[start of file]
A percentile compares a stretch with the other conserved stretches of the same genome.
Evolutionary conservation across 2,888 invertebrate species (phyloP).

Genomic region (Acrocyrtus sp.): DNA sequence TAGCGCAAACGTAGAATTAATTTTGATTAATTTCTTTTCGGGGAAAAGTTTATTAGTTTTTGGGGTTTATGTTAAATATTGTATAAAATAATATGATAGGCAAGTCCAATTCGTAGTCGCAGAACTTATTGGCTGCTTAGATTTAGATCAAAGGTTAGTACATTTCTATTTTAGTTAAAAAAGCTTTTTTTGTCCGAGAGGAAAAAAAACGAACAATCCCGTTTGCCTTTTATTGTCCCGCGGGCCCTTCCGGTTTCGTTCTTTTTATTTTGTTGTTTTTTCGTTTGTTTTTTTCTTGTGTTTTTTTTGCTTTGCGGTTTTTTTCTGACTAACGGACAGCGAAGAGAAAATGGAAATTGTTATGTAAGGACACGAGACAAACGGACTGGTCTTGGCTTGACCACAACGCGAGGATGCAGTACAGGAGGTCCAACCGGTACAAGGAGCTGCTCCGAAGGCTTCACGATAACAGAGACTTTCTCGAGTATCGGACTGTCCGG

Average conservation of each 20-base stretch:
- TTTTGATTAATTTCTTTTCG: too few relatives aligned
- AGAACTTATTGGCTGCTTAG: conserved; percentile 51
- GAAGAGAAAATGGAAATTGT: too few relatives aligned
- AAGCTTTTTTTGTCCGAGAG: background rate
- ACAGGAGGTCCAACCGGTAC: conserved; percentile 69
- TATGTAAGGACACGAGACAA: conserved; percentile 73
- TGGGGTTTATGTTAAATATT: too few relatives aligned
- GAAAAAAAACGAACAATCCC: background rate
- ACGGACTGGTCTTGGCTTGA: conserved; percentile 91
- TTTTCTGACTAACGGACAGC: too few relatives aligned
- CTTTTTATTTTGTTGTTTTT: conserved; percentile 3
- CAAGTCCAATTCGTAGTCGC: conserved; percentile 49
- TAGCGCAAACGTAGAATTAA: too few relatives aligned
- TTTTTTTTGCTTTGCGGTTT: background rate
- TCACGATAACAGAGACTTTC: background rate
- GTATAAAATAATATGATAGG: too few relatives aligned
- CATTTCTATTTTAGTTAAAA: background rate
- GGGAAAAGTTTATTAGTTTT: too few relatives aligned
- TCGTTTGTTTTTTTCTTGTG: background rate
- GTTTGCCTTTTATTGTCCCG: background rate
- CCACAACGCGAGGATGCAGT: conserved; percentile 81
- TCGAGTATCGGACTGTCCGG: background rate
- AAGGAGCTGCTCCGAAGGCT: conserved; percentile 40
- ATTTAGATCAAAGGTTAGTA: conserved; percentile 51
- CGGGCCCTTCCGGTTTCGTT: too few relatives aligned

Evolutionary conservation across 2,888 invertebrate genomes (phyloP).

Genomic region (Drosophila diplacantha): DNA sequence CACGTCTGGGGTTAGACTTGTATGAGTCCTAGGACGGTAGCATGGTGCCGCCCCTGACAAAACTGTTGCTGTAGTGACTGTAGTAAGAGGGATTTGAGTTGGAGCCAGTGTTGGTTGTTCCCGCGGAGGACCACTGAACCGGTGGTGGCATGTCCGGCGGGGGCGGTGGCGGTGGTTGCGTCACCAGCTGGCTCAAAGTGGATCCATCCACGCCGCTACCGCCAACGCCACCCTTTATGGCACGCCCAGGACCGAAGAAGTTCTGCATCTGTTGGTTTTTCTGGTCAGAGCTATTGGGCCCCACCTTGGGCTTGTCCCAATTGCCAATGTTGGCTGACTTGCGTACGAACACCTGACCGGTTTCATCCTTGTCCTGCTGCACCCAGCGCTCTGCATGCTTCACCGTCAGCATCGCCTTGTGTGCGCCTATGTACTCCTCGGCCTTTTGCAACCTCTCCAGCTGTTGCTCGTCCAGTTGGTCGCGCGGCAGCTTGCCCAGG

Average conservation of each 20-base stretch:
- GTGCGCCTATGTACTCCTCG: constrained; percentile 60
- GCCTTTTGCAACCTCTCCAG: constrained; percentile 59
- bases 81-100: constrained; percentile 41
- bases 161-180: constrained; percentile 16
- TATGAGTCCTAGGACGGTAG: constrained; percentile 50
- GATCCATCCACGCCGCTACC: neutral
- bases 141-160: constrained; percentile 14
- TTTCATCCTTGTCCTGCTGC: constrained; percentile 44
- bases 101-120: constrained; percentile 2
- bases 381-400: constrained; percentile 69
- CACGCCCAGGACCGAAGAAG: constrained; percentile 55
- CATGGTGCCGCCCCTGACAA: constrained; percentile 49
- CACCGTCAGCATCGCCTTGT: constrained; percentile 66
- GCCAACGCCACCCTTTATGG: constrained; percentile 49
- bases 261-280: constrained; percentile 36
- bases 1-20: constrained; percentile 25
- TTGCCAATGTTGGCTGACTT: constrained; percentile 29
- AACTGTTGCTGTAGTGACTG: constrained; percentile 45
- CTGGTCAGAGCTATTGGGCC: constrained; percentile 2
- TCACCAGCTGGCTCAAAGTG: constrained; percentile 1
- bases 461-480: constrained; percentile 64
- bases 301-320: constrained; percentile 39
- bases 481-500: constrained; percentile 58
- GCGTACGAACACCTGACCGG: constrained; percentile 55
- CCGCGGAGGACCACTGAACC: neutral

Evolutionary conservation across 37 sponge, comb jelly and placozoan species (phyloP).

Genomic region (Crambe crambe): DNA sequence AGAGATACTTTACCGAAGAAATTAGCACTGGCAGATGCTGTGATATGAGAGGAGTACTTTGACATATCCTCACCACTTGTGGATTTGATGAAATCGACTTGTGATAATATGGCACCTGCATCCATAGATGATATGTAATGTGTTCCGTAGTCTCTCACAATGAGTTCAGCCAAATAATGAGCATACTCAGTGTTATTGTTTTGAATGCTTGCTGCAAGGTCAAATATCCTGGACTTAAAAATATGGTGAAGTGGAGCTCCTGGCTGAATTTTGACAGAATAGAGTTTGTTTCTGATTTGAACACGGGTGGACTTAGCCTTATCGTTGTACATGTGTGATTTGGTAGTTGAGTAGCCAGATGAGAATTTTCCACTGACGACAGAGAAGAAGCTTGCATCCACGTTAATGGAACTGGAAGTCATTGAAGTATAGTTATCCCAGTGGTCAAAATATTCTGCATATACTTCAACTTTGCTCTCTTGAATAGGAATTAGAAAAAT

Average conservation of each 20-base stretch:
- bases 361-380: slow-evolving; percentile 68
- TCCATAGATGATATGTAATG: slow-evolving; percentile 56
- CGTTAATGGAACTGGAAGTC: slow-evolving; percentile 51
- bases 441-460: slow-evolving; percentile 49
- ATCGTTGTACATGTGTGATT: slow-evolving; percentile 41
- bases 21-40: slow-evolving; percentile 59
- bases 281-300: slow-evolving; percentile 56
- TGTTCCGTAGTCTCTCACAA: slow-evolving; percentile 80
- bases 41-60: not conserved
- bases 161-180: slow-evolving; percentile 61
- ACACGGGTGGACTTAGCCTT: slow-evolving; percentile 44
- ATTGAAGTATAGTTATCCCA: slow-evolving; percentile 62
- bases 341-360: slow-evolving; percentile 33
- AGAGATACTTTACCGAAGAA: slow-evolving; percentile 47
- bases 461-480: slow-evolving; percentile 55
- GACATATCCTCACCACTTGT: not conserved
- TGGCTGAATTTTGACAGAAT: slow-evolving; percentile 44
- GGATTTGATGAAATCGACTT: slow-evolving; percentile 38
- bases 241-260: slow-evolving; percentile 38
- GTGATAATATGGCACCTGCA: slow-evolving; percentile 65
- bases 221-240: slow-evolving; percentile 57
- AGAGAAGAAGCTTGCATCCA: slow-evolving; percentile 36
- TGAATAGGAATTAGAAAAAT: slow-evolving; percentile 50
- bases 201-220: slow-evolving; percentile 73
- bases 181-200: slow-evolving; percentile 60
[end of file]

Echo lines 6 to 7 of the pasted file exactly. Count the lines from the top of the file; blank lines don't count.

- AGAACTTATTGGCTGCTTAG: conserved; percentile 51
- GAAGAGAAAATGGAAATTGT: too few relatives aligned